The paper "Principles of Human Resource Management" is a perfect example of management coursework. A human resource manager is a person in charge of an organisation’ s employees. Among his duties are organizational management, personnel administration, manpower management and industrial management. The human resource manager, therefore, plays an important role in any organisation since he manages resources that have human feelings. He does not merely manage basic business resources. Every organization places a very noble value on its employees. Indeed the common saying among business circles is that a company’ s employees are the most invaluable asset.
The employees are the ones who understand an organisation’ s policies, vision and mission. If the employee never walked the talk, then, who else? Without them, any other asset would be of little or no value. This is because the role of the employee is to actually implement what has been thought of by top managers and directors. Without the driver, the value of the car would not be derived. By owning the company the employee will not only buy and use his company’ s products but will also carry out his duties happily and diligently and therefore efficiently use the inputs to maximize the output.
In order to achieve this, the human resource manager ought to specifically express his goals in a way that can be understood and be adopted by the workforce. In addition, he needs to provide them with the resources necessary to accomplish their individual mandates. Therefore, if properly managed, human resource techniques express the overall goal and operating practices of the enterprise. More so human resource managers have a key role in risk management and reduction within organizations. Torrington and Hall defined personnel management as being: “ a series of activities which: first enable working people and their employing organisations to agree about the objectives and nature of their working relationship and, secondly, ensure that the agreement is fulfilled". On the other hand, Miller (1987) suggests that HRM relates to: ".. .... .those decisions and actions which concern the management of employees at all levels in the business and which are related to the implementation of strategies directed towards creating and sustaining competitive advantage". Thus the goal of human resource management is aimed at helping an organization to meet its strategic goals by attracting, recruiting and retaining employees and more so managing them most effectively.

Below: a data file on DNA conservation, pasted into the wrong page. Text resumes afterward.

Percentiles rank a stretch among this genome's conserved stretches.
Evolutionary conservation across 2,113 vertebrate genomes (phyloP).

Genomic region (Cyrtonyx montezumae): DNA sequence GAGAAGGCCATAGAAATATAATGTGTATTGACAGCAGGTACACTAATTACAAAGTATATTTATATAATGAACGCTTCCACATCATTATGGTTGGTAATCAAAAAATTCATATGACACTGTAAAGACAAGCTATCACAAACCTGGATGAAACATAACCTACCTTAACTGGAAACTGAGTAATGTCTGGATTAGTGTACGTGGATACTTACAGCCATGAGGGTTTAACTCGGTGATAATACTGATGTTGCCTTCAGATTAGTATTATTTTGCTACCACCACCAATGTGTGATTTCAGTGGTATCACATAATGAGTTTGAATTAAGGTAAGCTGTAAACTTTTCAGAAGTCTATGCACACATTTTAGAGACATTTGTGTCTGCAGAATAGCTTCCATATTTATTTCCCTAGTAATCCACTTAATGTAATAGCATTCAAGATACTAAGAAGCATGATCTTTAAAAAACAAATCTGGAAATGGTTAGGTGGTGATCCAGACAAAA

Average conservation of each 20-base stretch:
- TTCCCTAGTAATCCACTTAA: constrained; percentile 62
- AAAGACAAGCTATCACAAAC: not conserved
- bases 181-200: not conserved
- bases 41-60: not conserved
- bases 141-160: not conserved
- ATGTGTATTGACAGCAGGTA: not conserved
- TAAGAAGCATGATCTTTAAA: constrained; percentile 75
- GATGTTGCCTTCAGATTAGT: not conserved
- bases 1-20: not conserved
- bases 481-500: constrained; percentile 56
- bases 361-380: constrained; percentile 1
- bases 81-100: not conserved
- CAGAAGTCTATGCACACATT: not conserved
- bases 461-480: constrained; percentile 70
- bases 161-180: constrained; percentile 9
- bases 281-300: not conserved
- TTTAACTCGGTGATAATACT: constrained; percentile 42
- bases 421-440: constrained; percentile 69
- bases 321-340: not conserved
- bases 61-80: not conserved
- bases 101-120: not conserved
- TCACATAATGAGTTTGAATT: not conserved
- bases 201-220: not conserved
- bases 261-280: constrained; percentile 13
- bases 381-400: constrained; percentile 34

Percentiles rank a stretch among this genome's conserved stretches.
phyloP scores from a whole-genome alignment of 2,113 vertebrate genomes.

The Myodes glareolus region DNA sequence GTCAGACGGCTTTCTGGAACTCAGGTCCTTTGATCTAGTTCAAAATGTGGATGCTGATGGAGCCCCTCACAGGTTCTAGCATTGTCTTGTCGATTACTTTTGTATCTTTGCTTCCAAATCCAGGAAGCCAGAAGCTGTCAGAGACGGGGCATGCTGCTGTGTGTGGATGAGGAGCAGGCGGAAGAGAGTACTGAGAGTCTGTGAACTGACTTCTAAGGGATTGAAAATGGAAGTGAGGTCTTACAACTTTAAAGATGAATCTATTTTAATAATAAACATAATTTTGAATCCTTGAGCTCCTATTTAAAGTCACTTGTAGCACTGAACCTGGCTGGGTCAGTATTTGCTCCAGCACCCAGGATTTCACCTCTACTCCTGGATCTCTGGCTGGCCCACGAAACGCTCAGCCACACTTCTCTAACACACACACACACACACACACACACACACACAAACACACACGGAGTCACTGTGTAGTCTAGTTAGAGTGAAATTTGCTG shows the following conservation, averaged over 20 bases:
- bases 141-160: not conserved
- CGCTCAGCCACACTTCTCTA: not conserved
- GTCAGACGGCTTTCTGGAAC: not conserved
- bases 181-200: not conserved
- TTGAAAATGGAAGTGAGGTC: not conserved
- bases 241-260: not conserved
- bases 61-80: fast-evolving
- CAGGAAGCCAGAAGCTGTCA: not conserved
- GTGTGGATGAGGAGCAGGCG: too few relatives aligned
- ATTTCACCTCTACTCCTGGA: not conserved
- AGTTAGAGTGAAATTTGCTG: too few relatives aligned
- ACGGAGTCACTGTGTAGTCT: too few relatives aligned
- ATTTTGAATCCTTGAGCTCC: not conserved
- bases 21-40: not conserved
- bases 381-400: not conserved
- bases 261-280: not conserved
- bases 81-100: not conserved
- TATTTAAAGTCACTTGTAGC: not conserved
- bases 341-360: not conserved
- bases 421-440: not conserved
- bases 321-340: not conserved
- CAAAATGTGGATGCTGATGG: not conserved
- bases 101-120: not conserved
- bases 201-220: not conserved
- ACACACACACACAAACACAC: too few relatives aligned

Dave Ulrich, a professor at the University of Michigan, developed the four functions of the human resource manager as; a strategic business partner, change agent, employee champion and an administration expert. In order for today’ s manager to guarantee his viability and ability to contribute to the growth and development of an organisation, he needs to view himself as a strategic partner. In such a case, he should first of all “ own the business” in order for him to efficiently contribute to the wide business plan and objectives.
Since the human resource business objectives are established to attain the overall strategic business plan, he should be knowledgeable of the work environments where people deliver. Thus strategic partnership roots for such human resource services as formulating work positions, recruiting, reward, employee recognition and appraisals, career development and succession planning and overall employee development. Thus, the human resource manager as a strategic partner does not look at the enterprise today but most importantly embarks an onward growth mission.
In order to be a successful business partner, the human resource manager, therefore, has to think like a “ businessman” with a good knowledge of finance and accounting. Furthermore, he should be accountable and overly responsible for cost reductions and assessment of the human resource programs and processes.